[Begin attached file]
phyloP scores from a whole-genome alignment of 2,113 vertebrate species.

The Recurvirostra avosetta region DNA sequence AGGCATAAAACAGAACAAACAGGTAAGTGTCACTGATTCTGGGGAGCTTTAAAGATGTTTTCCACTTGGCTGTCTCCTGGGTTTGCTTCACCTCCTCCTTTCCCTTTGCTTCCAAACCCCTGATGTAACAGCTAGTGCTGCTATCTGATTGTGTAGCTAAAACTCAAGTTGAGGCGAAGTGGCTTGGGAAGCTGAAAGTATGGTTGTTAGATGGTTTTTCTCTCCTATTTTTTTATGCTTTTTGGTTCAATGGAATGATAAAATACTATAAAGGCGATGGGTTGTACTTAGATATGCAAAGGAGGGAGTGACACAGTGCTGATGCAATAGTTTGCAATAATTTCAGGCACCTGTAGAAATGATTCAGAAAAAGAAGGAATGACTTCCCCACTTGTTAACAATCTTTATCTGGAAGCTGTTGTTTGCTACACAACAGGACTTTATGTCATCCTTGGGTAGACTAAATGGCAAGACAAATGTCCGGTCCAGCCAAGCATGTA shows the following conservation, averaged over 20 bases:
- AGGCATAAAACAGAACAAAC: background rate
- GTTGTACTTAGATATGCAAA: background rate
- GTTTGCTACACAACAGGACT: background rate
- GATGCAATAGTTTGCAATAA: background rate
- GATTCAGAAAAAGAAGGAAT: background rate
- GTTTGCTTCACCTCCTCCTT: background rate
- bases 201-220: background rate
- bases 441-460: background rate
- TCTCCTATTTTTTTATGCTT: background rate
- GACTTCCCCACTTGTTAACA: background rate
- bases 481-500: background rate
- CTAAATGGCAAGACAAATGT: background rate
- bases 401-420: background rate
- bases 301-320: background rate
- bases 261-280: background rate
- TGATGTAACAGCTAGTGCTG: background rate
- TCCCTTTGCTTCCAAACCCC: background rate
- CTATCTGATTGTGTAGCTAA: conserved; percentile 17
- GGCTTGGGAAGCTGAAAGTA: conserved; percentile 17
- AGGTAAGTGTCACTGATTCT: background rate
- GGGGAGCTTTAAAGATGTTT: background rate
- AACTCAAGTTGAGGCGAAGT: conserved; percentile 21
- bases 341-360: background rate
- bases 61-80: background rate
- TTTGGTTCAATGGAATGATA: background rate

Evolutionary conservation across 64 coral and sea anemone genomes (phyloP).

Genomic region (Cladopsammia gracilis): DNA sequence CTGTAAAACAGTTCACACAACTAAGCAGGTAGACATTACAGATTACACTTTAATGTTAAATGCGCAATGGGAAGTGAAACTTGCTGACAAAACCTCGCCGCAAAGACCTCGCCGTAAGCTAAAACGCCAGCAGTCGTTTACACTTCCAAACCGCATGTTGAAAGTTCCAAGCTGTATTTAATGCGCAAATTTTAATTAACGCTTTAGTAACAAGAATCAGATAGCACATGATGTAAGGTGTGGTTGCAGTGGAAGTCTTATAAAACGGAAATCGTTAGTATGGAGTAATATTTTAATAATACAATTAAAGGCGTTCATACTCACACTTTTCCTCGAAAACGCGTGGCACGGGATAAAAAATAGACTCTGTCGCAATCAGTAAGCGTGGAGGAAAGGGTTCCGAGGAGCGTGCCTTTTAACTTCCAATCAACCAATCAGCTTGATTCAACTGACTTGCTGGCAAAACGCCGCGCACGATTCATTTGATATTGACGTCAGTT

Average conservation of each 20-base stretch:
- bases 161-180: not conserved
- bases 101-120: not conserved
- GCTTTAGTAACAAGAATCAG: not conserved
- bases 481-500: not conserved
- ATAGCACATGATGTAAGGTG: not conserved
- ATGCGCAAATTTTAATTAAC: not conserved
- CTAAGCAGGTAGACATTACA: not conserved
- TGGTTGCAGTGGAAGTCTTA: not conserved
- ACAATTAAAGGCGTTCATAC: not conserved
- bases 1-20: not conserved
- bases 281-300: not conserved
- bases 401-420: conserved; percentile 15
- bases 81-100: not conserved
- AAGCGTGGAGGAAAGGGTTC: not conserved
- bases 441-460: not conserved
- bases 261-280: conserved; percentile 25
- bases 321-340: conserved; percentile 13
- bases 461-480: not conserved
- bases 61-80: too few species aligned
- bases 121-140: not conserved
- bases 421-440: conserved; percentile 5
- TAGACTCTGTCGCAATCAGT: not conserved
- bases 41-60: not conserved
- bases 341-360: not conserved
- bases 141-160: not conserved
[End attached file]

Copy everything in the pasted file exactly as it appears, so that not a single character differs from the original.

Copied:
phyloP scores from a whole-genome alignment of 2,113 vertebrate species.

The Recurvirostra avosetta region DNA sequence AGGCATAAAACAGAACAAACAGGTAAGTGTCACTGATTCTGGGGAGCTTTAAAGATGTTTTCCACTTGGCTGTCTCCTGGGTTTGCTTCACCTCCTCCTTTCCCTTTGCTTCCAAACCCCTGATGTAACAGCTAGTGCTGCTATCTGATTGTGTAGCTAAAACTCAAGTTGAGGCGAAGTGGCTTGGGAAGCTGAAAGTATGGTTGTTAGATGGTTTTTCTCTCCTATTTTTTTATGCTTTTTGGTTCAATGGAATGATAAAATACTATAAAGGCGATGGGTTGTACTTAGATATGCAAAGGAGGGAGTGACACAGTGCTGATGCAATAGTTTGCAATAATTTCAGGCACCTGTAGAAATGATTCAGAAAAAGAAGGAATGACTTCCCCACTTGTTAACAATCTTTATCTGGAAGCTGTTGTTTGCTACACAACAGGACTTTATGTCATCCTTGGGTAGACTAAATGGCAAGACAAATGTCCGGTCCAGCCAAGCATGTA shows the following conservation, averaged over 20 bases:
- AGGCATAAAACAGAACAAAC: background rate
- GTTGTACTTAGATATGCAAA: background rate
- GTTTGCTACACAACAGGACT: background rate
- GATGCAATAGTTTGCAATAA: background rate
- GATTCAGAAAAAGAAGGAAT: background rate
- GTTTGCTTCACCTCCTCCTT: background rate
- bases 201-220: background rate
- bases 441-460: background rate
- TCTCCTATTTTTTTATGCTT: background rate
- GACTTCCCCACTTGTTAACA: background rate
- bases 481-500: background rate
- CTAAATGGCAAGACAAATGT: background rate
- bases 401-420: background rate
- bases 301-320: background rate
- bases 261-280: background rate
- TGATGTAACAGCTAGTGCTG: background rate
- TCCCTTTGCTTCCAAACCCC: background rate
- CTATCTGATTGTGTAGCTAA: conserved; percentile 17
- GGCTTGGGAAGCTGAAAGTA: conserved; percentile 17
- AGGTAAGTGTCACTGATTCT: background rate
- GGGGAGCTTTAAAGATGTTT: background rate
- AACTCAAGTTGAGGCGAAGT: conserved; percentile 21
- bases 341-360: background rate
- bases 61-80: background rate
- TTTGGTTCAATGGAATGATA: background rate

Evolutionary conservation across 64 coral and sea anemone genomes (phyloP).

Genomic region (Cladopsammia gracilis): DNA sequence CTGTAAAACAGTTCACACAACTAAGCAGGTAGACATTACAGATTACACTTTAATGTTAAATGCGCAATGGGAAGTGAAACTTGCTGACAAAACCTCGCCGCAAAGACCTCGCCGTAAGCTAAAACGCCAGCAGTCGTTTACACTTCCAAACCGCATGTTGAAAGTTCCAAGCTGTATTTAATGCGCAAATTTTAATTAACGCTTTAGTAACAAGAATCAGATAGCACATGATGTAAGGTGTGGTTGCAGTGGAAGTCTTATAAAACGGAAATCGTTAGTATGGAGTAATATTTTAATAATACAATTAAAGGCGTTCATACTCACACTTTTCCTCGAAAACGCGTGGCACGGGATAAAAAATAGACTCTGTCGCAATCAGTAAGCGTGGAGGAAAGGGTTCCGAGGAGCGTGCCTTTTAACTTCCAATCAACCAATCAGCTTGATTCAACTGACTTGCTGGCAAAACGCCGCGCACGATTCATTTGATATTGACGTCAGTT

Average conservation of each 20-base stretch:
- bases 161-180: not conserved
- bases 101-120: not conserved
- GCTTTAGTAACAAGAATCAG: not conserved
- bases 481-500: not conserved
- ATAGCACATGATGTAAGGTG: not conserved
- ATGCGCAAATTTTAATTAAC: not conserved
- CTAAGCAGGTAGACATTACA: not conserved
- TGGTTGCAGTGGAAGTCTTA: not conserved
- ACAATTAAAGGCGTTCATAC: not conserved
- bases 1-20: not conserved
- bases 281-300: not conserved
- bases 401-420: conserved; percentile 15
- bases 81-100: not conserved
- AAGCGTGGAGGAAAGGGTTC: not conserved
- bases 441-460: not conserved
- bases 261-280: conserved; percentile 25
- bases 321-340: conserved; percentile 13
- bases 461-480: not conserved
- bases 61-80: too few species aligned
- bases 121-140: not conserved
- bases 421-440: conserved; percentile 5
- TAGACTCTGTCGCAATCAGT: not conserved
- bases 41-60: not conserved
- bases 341-360: not conserved
- bases 141-160: not conserved